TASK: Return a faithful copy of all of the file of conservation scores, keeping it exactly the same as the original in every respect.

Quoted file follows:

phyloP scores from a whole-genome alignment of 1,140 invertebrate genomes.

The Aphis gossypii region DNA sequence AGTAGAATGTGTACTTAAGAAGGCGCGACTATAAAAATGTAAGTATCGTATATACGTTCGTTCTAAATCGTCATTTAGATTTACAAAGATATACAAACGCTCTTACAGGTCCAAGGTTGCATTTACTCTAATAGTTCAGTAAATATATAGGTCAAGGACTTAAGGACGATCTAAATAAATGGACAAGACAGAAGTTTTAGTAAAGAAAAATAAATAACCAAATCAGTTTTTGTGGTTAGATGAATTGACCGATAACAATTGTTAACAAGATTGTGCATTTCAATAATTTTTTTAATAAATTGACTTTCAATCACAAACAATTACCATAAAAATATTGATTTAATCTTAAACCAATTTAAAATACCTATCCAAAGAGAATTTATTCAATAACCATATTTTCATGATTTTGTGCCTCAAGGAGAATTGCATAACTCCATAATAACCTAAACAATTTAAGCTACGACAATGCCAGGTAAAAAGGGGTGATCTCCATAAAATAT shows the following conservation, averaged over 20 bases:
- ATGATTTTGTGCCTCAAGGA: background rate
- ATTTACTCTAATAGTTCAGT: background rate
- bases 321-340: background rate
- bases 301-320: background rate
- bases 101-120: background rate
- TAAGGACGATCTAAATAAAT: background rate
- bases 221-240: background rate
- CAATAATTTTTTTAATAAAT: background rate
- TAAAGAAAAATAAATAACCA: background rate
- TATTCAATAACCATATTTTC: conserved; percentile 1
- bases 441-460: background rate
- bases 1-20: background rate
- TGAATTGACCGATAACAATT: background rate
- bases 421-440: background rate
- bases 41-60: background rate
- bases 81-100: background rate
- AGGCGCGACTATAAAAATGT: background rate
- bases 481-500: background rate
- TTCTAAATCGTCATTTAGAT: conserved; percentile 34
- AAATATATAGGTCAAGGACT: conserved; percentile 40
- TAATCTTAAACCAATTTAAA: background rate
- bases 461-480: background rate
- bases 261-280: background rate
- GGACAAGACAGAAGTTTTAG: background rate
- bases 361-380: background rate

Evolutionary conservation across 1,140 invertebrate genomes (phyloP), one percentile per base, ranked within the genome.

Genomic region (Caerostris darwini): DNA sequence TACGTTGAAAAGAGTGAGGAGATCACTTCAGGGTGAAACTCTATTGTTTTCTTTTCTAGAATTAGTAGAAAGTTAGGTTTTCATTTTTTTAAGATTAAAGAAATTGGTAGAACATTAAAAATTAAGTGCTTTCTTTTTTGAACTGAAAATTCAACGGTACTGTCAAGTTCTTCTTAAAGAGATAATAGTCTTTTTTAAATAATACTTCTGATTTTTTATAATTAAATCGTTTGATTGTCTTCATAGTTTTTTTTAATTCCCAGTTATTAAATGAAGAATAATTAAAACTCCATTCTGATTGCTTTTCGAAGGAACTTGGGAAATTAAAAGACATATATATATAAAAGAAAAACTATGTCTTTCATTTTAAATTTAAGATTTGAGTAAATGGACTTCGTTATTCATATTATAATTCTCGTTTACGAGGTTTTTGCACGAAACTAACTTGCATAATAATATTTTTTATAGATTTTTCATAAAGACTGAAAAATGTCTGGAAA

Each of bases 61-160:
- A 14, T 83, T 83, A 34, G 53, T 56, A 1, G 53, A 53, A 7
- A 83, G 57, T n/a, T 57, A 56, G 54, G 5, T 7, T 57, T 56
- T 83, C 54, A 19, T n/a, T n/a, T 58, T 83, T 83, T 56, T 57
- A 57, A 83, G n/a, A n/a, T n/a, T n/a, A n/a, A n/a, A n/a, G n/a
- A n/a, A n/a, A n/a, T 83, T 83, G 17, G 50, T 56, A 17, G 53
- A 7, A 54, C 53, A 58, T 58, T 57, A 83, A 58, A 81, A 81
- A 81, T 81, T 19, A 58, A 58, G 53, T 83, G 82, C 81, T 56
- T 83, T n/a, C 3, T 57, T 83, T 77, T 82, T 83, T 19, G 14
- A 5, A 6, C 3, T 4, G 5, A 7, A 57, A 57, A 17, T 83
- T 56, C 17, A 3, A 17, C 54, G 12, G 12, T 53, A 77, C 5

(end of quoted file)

phyloP scores from a whole-genome alignment of 1,140 invertebrate genomes.

The Aphis gossypii region DNA sequence AGTAGAATGTGTACTTAAGAAGGCGCGACTATAAAAATGTAAGTATCGTATATACGTTCGTTCTAAATCGTCATTTAGATTTACAAAGATATACAAACGCTCTTACAGGTCCAAGGTTGCATTTACTCTAATAGTTCAGTAAATATATAGGTCAAGGACTTAAGGACGATCTAAATAAATGGACAAGACAGAAGTTTTAGTAAAGAAAAATAAATAACCAAATCAGTTTTTGTGGTTAGATGAATTGACCGATAACAATTGTTAACAAGATTGTGCATTTCAATAATTTTTTTAATAAATTGACTTTCAATCACAAACAATTACCATAAAAATATTGATTTAATCTTAAACCAATTTAAAATACCTATCCAAAGAGAATTTATTCAATAACCATATTTTCATGATTTTGTGCCTCAAGGAGAATTGCATAACTCCATAATAACCTAAACAATTTAAGCTACGACAATGCCAGGTAAAAAGGGGTGATCTCCATAAAATAT shows the following conservation, averaged over 20 bases:
- ATGATTTTGTGCCTCAAGGA: background rate
- ATTTACTCTAATAGTTCAGT: background rate
- bases 321-340: background rate
- bases 301-320: background rate
- bases 101-120: background rate
- TAAGGACGATCTAAATAAAT: background rate
- bases 221-240: background rate
- CAATAATTTTTTTAATAAAT: background rate
- TAAAGAAAAATAAATAACCA: background rate
- TATTCAATAACCATATTTTC: conserved; percentile 1
- bases 441-460: background rate
- bases 1-20: background rate
- TGAATTGACCGATAACAATT: background rate
- bases 421-440: background rate
- bases 41-60: background rate
- bases 81-100: background rate
- AGGCGCGACTATAAAAATGT: background rate
- bases 481-500: background rate
- TTCTAAATCGTCATTTAGAT: conserved; percentile 34
- AAATATATAGGTCAAGGACT: conserved; percentile 40
- TAATCTTAAACCAATTTAAA: background rate
- bases 461-480: background rate
- bases 261-280: background rate
- GGACAAGACAGAAGTTTTAG: background rate
- bases 361-380: background rate

Evolutionary conservation across 1,140 invertebrate genomes (phyloP), one percentile per base, ranked within the genome.

Genomic region (Caerostris darwini): DNA sequence TACGTTGAAAAGAGTGAGGAGATCACTTCAGGGTGAAACTCTATTGTTTTCTTTTCTAGAATTAGTAGAAAGTTAGGTTTTCATTTTTTTAAGATTAAAGAAATTGGTAGAACATTAAAAATTAAGTGCTTTCTTTTTTGAACTGAAAATTCAACGGTACTGTCAAGTTCTTCTTAAAGAGATAATAGTCTTTTTTAAATAATACTTCTGATTTTTTATAATTAAATCGTTTGATTGTCTTCATAGTTTTTTTTAATTCCCAGTTATTAAATGAAGAATAATTAAAACTCCATTCTGATTGCTTTTCGAAGGAACTTGGGAAATTAAAAGACATATATATATAAAAGAAAAACTATGTCTTTCATTTTAAATTTAAGATTTGAGTAAATGGACTTCGTTATTCATATTATAATTCTCGTTTACGAGGTTTTTGCACGAAACTAACTTGCATAATAATATTTTTTATAGATTTTTCATAAAGACTGAAAAATGTCTGGAAA

Each of bases 61-160:
- A 14, T 83, T 83, A 34, G 53, T 56, A 1, G 53, A 53, A 7
- A 83, G 57, T n/a, T 57, A 56, G 54, G 5, T 7, T 57, T 56
- T 83, C 54, A 19, T n/a, T n/a, T 58, T 83, T 83, T 56, T 57
- A 57, A 83, G n/a, A n/a, T n/a, T n/a, A n/a, A n/a, A n/a, G n/a
- A n/a, A n/a, A n/a, T 83, T 83, G 17, G 50, T 56, A 17, G 53
- A 7, A 54, C 53, A 58, T 58, T 57, A 83, A 58, A 81, A 81
- A 81, T 81, T 19, A 58, A 58, G 53, T 83, G 82, C 81, T 56
- T 83, T n/a, C 3, T 57, T 83, T 77, T 82, T 83, T 19, G 14
- A 5, A 6, C 3, T 4, G 5, A 7, A 57, A 57, A 17, T 83
- T 56, C 17, A 3, A 17, C 54, G 12, G 12, T 53, A 77, C 5